Estimated reading time 4 minute(s)
You’ve just finished a meeting with the sales team of Acme marketing TT Ltd*. Their presentation was excellent, they seem quite knowledgeable in what they do. Acme marketing quickly becomes a shortlisted candidate to handle the launching of your project that is well within the five figure range. The time comes for the ritualistic shaking of hands and exchanging of business cards, you take a glance of the well-designed card in your hand. Before putting it away something catches your eye , something you could not help but stare at with the slightest of frowns; the contact email address on the card is [email protected].
An email address is an email address right?
Well, it largely depends on how seriously you want to be taken, granted it could have been worse, perhaps [email protected]? But three big questions should come up when you see these sorts of addresses:
If an email is sent to this address, will it reach a specific person that would handle the message or will it go into a pool of messages that everyone in the company has access to?
Ok, this question might be a bit harsh but having an unprofessional email is a bit, unprofessional.
When you have an email address such as [email protected] it shows you took the time to register a domain which hopefully points to your official website. Here are a few options for getting your domain name and your business email account also, our pros and cons for each provider:
Bluehost – At the time of this article bluehost is offering a domain, 5 email accounts along with other services such as webhosting, SSL certificate and more starting at $4.95 USD a month (billed at an annual subscription).
Pros: Relatively inexpensive for the services provided, offers webmail access or you can connect to your email client of choice to send and receive email.
Cons: The site tries to throw in unnecessary upsells and is not very intuitive.
Hover – These guys are offering a 10GB storage email address at $20 USD a year!
Pros: Great value for money, simple intuitive site with no pesky upsells and they offer webmail assess or you can connect to your email client of choice to send and receive email.
Cons: You’d have to purchase a domain but given hover’s non gimmicky interface, we’d recommend purchasing your domain with them if you’re opting in for their email plans.
GoDaddy – Offers similar price points as Bluehost on the lower tiers however we’d like to highlight GoDaddy’s partnership with Microsoft for their business premium email package priced at 10USD per user per month. Yes a bit expensive coming out of the gate, but being software compliant and having the full Office 365 suite at your disposal gives your administration arsenal some firepower!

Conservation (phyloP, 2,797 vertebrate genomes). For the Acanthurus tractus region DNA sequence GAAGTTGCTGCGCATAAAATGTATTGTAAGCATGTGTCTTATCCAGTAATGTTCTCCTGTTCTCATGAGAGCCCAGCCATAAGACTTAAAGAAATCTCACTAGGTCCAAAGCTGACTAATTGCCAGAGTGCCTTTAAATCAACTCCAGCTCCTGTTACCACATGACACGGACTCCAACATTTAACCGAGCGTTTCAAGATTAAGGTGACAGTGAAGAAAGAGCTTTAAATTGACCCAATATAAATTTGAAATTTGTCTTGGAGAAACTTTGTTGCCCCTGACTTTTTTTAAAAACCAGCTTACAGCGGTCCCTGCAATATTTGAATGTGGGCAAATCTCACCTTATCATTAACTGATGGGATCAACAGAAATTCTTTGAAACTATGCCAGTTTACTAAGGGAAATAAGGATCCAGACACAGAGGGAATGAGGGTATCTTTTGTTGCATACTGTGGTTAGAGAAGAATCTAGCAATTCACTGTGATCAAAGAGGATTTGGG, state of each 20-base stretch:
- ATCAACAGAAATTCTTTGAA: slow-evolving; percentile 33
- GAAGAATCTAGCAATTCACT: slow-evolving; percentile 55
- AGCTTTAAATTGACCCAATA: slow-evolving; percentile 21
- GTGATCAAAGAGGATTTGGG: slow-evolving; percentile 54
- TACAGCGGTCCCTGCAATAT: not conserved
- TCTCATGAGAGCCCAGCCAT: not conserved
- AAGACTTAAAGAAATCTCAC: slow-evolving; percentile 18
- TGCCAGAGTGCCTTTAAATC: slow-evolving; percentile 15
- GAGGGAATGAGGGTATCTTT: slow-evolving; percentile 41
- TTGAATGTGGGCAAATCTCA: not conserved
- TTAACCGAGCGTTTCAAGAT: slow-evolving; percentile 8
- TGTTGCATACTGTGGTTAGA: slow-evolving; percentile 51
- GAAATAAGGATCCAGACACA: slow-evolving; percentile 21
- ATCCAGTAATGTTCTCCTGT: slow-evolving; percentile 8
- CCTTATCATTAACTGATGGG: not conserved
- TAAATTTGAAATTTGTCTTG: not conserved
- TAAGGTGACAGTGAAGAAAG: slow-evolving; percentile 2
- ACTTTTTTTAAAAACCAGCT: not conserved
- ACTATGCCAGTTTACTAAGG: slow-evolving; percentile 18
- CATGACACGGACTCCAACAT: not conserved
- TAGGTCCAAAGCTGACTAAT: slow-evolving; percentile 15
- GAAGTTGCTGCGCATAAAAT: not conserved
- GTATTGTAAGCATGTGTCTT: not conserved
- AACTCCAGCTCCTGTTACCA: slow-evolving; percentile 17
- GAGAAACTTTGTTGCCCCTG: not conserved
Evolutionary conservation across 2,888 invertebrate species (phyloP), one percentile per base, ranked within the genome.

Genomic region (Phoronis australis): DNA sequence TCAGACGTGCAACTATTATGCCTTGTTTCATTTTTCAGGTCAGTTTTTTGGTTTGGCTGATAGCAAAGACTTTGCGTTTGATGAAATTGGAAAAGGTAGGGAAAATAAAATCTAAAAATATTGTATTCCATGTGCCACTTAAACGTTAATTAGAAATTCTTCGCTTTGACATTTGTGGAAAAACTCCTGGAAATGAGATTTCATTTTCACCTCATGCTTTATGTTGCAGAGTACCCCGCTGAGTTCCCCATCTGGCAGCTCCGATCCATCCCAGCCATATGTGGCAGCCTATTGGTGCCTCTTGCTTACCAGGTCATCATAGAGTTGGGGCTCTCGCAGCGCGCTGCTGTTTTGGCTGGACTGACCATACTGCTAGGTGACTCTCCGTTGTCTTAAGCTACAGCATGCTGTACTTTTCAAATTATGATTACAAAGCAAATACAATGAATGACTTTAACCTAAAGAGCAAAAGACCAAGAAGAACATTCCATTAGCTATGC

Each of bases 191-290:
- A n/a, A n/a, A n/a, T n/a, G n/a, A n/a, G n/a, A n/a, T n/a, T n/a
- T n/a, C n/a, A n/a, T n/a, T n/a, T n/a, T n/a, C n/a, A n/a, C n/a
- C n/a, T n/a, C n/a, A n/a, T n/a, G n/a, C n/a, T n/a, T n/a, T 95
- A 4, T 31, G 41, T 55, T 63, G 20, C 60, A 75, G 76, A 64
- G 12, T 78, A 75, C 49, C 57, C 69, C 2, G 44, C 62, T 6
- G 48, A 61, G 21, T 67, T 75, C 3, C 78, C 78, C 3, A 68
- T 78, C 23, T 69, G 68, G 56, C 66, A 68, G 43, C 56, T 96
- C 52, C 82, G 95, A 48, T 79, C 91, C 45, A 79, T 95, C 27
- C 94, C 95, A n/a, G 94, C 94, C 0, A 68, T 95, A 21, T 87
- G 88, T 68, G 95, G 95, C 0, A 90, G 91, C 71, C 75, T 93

Pros – You get online access and downloadable apps for Microsoft 365 office suite. Also you get access to Microsoft’s business apps such as Microsoft invoicing and outlook customer manager.
Cons- Expensive, GoDaddy also has some annoying upsells, however it’s limited to their site and not the Microsoft Office side of the package. Lastly you still need to purchase a domain, as with Hover, if you’re going with this option purchasing your domain from GoDaddy will make the set up easier.
Google – Wait, didn’t we just bash the @gmail.com address as unprofessional for businesses? Well google has a service called g suite that allows you to use your own domain starting at 6USD per user per month (billed monthly) which includes some nice online applications/features such as video and voice conferences and 30GB of cloud storage.
Pros: Very intuitive webmail platform (it is Gmail’s interface after all), ease of administration as the organisation grows, and many powerful applications with the higher priced tiers. Also, easy setup with your domain.
Cons: Expense given you still need to purchase your domain, but you can purchase one from google directly depending on your location.
If you would like to consult with us to set up and advise on the best package for your business, please send us an email at [email protected]
*We found it prudent to state, that at the time of publishing this post, all companies and events depicted in this article are entirely fictitious. Any similarity to actual events or companies, registered or not, is purely coincidental.